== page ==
26.5.07

The end of a myth

Pub talks.

After eleven months spent in London, and several more in other English speaking countries, I wondered what was the most common French sentence that I have heard when I announced that I was from the Hexagon. Without a doubt: "Aha... voulez-vous coucher avec moi?" with a wink, a tap on the shoulder, and another sip at their pint... And that, no matter the gender of my interlocutor.

Dictionary infiltrations.

The concept of "France" seems indeed to vehicle very interesting connotations in English-speaking countries, and in the UK in particular. I will not refer again to the ambiguous hate/love relationship between our two countries, but want to focus on how some awkward French words have infiltrated the Oxford dictionary. Think of expressions like voyeur, ménage à trois, Madame, French letters, libertine, French kiss... It sounds like my country is an intrinsic erotic nation to the point that its language becomes international norms.

Interesting indeed, because in spite of the numerous dodgy areas in the German harbours or the red light district in Amsterdam, can you think of any German or Dutch word that would be refer in English to sexual practices? No. Again, although Scandinavia is renowned for its liberal and frivolous mores, can you associate any terminology from these countries to any dubious practices? Still no.

Horny country.

The French population does have a sexual life. And quite an intensive one it seems if you refer to this research by IPSOS dated 2005 (sorry, in French and without pictures). But would that justify our intrusion in Shakespeare's vocabulary. I doubt it. I think this is more of an inherited stereotype, a long lasting myth.

And this remembers me my high-school years, when for the first time I was intended to cross the Channel for an exchange programme. I remember that many adults looked at us, winked, tapped our shoulders, and had another sip at their red wine glass (well, in France, you rarely drink pints of beer) after saying "A vous les petites Anglaises" (the frail English girls will be all yours).

A nous les petites AnglaisesThis was a reference to the, at that time, very successful film by Michel Lang dated 1975. "A nous les petites Anglaises" (English title: "Let's Get Those English Girls") tells the story of two French students who are going to England to improve their linguistic skills, and end up practicing tongue twisting. Literally... I think that this film did the best job ever for the British Tourist Board. All the French boys were looking forward to their next school trip to the land of easy-flirting.

Kill the myth.

So yes. In France, in the early 80s, the UK was also seen as a destination for sexual education. What has happen since? If there are still some background influences of the above-mentioned film, the perception has drastically evolved 20 years later. If Great Britain remains attractive to the younger generations, this is now for different reasons: music, fashion, football... To be totally honest, the overall mindsets have evolved since the 80s and sex has drifted out the main interests in any country.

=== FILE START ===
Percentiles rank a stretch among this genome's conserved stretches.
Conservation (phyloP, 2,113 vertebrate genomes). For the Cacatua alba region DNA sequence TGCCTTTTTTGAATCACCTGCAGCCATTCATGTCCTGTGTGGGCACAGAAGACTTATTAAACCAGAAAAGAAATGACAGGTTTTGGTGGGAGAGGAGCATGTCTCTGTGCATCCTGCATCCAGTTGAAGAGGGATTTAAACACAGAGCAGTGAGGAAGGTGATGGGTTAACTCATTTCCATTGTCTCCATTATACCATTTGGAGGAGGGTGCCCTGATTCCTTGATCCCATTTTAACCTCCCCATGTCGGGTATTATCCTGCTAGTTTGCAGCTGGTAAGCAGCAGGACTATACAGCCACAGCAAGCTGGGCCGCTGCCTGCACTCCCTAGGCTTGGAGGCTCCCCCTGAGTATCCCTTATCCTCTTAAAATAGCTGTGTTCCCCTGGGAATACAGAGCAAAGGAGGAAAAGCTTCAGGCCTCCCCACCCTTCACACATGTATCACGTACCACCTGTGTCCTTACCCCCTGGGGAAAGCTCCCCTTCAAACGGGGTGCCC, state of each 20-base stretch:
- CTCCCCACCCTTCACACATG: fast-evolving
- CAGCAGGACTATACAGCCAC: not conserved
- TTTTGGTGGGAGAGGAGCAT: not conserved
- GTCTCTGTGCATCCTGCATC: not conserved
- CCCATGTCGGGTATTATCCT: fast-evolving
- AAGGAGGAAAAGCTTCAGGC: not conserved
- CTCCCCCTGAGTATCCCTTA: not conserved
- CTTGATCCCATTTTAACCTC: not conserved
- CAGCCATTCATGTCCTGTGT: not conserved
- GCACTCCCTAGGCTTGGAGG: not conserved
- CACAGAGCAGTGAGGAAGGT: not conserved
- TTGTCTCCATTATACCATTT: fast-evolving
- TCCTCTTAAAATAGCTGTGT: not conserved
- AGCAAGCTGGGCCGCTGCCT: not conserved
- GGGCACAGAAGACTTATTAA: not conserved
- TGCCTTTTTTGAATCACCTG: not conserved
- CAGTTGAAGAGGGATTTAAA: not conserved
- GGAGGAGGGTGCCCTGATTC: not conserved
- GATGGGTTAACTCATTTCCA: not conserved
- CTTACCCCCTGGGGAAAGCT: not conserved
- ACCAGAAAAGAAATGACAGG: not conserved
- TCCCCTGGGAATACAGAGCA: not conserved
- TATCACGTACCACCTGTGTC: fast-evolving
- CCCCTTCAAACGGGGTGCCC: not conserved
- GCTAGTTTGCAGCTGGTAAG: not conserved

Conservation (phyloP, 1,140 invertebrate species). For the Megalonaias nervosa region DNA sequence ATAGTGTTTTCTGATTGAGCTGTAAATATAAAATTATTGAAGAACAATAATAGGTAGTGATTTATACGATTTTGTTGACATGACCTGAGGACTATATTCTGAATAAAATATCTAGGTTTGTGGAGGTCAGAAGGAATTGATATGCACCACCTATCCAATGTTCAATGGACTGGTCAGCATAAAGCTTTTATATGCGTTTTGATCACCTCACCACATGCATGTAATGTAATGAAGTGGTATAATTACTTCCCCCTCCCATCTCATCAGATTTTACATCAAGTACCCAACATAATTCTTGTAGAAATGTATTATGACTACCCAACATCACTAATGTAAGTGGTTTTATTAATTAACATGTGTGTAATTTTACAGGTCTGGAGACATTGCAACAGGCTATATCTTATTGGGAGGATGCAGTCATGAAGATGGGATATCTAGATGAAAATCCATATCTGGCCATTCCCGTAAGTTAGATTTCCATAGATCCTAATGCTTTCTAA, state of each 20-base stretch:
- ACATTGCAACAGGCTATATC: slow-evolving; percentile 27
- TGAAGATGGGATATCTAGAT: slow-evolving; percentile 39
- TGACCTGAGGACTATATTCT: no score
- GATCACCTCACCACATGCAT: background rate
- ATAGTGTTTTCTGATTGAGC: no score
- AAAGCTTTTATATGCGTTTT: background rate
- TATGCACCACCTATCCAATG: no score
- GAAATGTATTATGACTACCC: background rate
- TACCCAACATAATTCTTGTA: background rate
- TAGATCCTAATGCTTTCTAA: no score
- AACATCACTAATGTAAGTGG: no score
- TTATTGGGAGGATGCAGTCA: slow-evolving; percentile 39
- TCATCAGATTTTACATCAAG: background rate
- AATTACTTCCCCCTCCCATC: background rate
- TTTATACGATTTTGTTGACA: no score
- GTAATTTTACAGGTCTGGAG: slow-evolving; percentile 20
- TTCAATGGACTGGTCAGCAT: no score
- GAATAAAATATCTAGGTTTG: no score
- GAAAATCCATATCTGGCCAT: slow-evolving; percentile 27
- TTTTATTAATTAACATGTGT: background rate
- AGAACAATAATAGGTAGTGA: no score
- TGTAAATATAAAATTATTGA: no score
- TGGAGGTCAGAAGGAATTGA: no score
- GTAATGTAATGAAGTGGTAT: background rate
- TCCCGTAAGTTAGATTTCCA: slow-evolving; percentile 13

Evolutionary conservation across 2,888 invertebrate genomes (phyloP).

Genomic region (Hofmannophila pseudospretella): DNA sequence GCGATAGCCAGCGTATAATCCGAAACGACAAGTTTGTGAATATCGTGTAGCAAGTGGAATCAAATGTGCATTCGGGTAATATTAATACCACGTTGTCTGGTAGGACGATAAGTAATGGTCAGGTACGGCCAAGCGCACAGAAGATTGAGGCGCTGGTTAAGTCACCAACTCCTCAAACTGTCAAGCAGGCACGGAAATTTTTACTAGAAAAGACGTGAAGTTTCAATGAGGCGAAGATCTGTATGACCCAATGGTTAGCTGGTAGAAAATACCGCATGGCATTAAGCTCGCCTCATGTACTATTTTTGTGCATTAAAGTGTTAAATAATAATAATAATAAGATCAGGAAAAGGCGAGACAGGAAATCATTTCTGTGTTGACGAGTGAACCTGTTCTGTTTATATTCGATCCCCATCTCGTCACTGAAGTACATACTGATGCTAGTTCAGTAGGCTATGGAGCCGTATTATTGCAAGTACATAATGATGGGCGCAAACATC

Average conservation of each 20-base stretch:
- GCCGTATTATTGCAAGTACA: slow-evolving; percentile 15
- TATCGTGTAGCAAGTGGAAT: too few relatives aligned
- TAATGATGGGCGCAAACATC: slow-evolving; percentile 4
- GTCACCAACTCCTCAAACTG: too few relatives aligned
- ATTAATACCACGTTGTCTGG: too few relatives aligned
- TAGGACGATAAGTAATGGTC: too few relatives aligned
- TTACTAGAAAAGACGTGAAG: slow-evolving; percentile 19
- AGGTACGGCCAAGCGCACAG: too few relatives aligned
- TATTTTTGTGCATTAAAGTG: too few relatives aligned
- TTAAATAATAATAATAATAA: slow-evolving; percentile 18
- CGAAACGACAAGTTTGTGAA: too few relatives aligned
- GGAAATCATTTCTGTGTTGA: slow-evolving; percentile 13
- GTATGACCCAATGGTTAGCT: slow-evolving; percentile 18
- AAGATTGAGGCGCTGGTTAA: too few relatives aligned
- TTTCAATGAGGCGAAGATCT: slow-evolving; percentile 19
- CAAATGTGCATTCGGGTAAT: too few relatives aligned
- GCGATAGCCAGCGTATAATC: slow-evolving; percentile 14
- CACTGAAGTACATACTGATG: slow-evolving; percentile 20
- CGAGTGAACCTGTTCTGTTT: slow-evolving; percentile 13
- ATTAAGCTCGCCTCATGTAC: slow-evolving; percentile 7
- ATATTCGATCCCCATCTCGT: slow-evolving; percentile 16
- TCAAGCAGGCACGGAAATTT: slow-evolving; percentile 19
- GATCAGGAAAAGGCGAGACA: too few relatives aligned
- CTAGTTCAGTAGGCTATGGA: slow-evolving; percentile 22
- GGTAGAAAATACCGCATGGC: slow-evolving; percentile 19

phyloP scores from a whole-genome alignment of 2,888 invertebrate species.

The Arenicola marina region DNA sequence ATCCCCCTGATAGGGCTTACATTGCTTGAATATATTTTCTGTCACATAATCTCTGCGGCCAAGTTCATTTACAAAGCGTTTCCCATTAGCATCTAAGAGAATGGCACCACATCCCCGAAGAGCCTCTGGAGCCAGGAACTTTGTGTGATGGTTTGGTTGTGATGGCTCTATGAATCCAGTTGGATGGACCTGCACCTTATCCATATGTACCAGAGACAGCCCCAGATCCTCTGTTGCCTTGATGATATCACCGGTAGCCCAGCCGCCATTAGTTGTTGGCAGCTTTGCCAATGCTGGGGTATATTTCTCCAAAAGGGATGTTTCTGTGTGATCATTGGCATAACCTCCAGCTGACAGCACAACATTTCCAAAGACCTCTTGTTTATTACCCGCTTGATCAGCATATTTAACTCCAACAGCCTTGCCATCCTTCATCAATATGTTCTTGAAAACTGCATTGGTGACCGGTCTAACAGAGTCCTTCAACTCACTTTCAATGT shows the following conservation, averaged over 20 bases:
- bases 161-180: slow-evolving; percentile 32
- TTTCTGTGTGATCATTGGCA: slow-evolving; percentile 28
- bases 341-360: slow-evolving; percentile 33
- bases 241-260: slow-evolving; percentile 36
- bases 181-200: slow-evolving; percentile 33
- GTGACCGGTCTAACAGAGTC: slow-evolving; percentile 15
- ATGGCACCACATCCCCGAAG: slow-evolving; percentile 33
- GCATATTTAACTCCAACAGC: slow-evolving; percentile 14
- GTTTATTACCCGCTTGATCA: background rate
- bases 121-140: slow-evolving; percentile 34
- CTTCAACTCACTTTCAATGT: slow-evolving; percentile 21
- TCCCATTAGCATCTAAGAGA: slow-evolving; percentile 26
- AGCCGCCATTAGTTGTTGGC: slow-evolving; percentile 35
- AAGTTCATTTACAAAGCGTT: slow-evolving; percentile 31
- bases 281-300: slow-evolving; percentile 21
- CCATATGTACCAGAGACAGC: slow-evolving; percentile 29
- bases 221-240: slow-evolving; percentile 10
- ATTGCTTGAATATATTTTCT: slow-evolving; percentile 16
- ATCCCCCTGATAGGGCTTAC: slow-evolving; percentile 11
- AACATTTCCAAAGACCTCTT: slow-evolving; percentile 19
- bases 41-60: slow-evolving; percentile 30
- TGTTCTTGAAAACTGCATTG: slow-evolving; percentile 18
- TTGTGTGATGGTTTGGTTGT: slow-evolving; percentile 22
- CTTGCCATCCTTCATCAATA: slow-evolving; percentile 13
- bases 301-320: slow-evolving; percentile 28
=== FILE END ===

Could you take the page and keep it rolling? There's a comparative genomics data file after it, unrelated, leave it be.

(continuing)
But what is surprising is that the UK has in the meanwhile increased its sexual activity. Sadly, a recent UNICEF survey demonstrated that Britain's youth was leading the worldwide charts with 38.1% of its 11 to 15 year-olds having already had sexual intercourse (against an average of 23.6%, the runner-up being Sweden with "only" 28%).

There is a psychological expression which consists in "killing the myth". If you look at this UNICEF research about the state of the world's youth and pay attention to Britain's performances you can identify the weapons that have been used to slaughter the myth of the "frail English girl":
34.9% of the 11-15 year olds smoke cannabis (vs. a worldwide average of 21.4%)30.8% have been drunk at least twice (highest score in the world, vs. an average score of 15.4%, and only 8% in France!!!)
28 births out of 1000 are given by 15 to 19 year old girls (vs. a worldwide average of 16/000)
15.8% are over weighted (vs. an average of 12.9%)
No more fairy tales.
These horrible statistics remind me of a song by the French rock group Telephone. They interpreted in the 80s a modern version of Cinderella. If I were to roughly translate the lyrics, that would give something like this (sincere apologies to Jean-Louis Aubert and Co):
Cinderella for her 20th birthday
Is the most beautiful girl
Her awesome lover, the charming prince
Carries her on his white horse
She forgets how time goes
In her silvery palace
And to avoid seeing
The next day coming
She closes her eyes, and in her dreams
She goes away... Lovely little story.

Cinderella for her 30th birthday
Is the saddest mother
Her awesome lover has left her
For the Sleeping Beauty
She saw hundreds of white horses
Taking her children away from her
So she started drinking, hanging in bars
Dressed up in a depressive mood
She now walks the pavement
She goes away... Lovely little story.

Ten years of such a life were enough
To turn her into a junkie
And in an endless sleep
Cinderella will finish her life
The lights start their dance
In the ambulance
But she kills her last chance
All this has no importance
She goes away...
The myth of the fragile, red-haired, white-skinned English girl looking for French romance has long-lived. She is now very aware, slightly over-weighed, drunk, a fag in the right hand, and beer in the other. So no wonder that the French youngsters are no longer fantasising about her.
But the remaining question is, how long it will take for the French lover myth to disappear? Well, as long as there are some story-tellers to maintain it alive! So, as a good patriot let me contribute to the protection of our cultural difference: "Once upon a time, there was in a not-so-far-away country, a young boy called Antoine. He..."

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